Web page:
Wright’s Strong Hand

It was in this context of more organized and widespread enosis agitation that Wright formulated his plan to fulfil Creech Jones’s directive for constitutional advancement. On 13 January 1950, two days before the plebiscite and less than six months after his arrival at the colony, Wright wrote to Creech Jones that it would be impossible to introduce a constitution in Cyprus given how entrenched enosis was in the minds of all Greek- Cypriots, let alone to provide public security and to promote economic growth. Wright explicitly blamed his predecessor’s reform campaign as well as the belief, ‘studiously fostered by the communists’, that British sovereignty was based on world opinion and therefore could be removed via the UN. His plan had two stages.10

His first stage in preparing Cyprus for a constitution was to gain control of the press and political leaders, for which Wright requested substantial and controversial expansions of his executive powers. Wright complained that because there was no government oversight, editors competed for sales via sensationalized attacks on the Cyprus and British governments. He thus requested the power to suspend newspapers. In order to prevent suspended newspapers from simply continuing under a new name, Wright also sought two amendments to enable the colonial secretary to demand a cash deposit on a newspaper owner’s bond or to refuse a bond altogether. Moreover, he requested the power to prohibit the importation or reproduction of foreign newspapers.11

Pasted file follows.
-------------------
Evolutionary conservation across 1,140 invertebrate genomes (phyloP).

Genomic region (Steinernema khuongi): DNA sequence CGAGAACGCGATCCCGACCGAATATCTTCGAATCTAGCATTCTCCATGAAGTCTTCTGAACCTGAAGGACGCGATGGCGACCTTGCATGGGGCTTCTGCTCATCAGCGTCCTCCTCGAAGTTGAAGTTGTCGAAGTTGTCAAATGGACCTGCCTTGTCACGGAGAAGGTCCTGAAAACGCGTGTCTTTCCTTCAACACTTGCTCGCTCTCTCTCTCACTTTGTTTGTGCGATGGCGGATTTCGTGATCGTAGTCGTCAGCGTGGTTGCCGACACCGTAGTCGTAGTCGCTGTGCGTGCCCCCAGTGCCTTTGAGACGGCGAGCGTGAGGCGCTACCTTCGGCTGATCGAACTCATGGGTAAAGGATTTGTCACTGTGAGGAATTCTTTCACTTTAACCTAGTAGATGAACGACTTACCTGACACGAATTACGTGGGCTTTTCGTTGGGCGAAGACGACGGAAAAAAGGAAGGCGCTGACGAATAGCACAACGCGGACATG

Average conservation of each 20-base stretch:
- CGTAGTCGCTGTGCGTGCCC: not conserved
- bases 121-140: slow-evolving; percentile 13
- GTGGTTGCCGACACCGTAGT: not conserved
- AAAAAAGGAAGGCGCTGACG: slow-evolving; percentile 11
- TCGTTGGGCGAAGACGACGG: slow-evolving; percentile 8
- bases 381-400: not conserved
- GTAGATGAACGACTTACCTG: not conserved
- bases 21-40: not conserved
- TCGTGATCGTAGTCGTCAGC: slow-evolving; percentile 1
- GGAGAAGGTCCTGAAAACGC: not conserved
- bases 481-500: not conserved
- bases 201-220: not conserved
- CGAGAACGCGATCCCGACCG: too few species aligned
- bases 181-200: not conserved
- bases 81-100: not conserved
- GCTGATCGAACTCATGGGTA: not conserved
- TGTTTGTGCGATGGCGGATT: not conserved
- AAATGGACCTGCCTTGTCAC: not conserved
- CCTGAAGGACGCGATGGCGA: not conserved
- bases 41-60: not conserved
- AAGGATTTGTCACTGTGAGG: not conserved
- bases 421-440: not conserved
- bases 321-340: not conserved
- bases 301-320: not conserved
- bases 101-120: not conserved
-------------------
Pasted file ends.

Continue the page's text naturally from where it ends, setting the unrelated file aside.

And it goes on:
Second, Wright sought to expand the Prevention of Crime Law to include ‘any person whose utterances, publications or conduct’, in the opinion of a commissioner or court, were ‘likely to be prejudicial to peace, public order or good government in the Colony’. Wright argued that this power was effectively used by Governor Storrs after the 1931 disturbances without embarrassing the British. Wright wanted to use it ‘to warn, and if necessary to restrain’ those who incited anti-government agitation.12

Third, Wright sought to restore to the Aliens and Immigration Law the power to deport non-British natives of Cyprus. Much more controversially, however, he also sought permission to amend the Deportation (British Subjects) Law. The current law allowed for the deportation of British immigrants not native to Cyprus convicted under the criminal code of treason, sedition, or involvement in unlawful associations. Wright wanted to expand the law to include native Cypriots.13 He knew that this request ran against the general rule that every colony was responsible for its own undesirables who were also British subjects, a rule meant to protect Britain not only from being burdened by undesirable British subjects, but also from Soviet anti-colonial criticism for violating human rights.14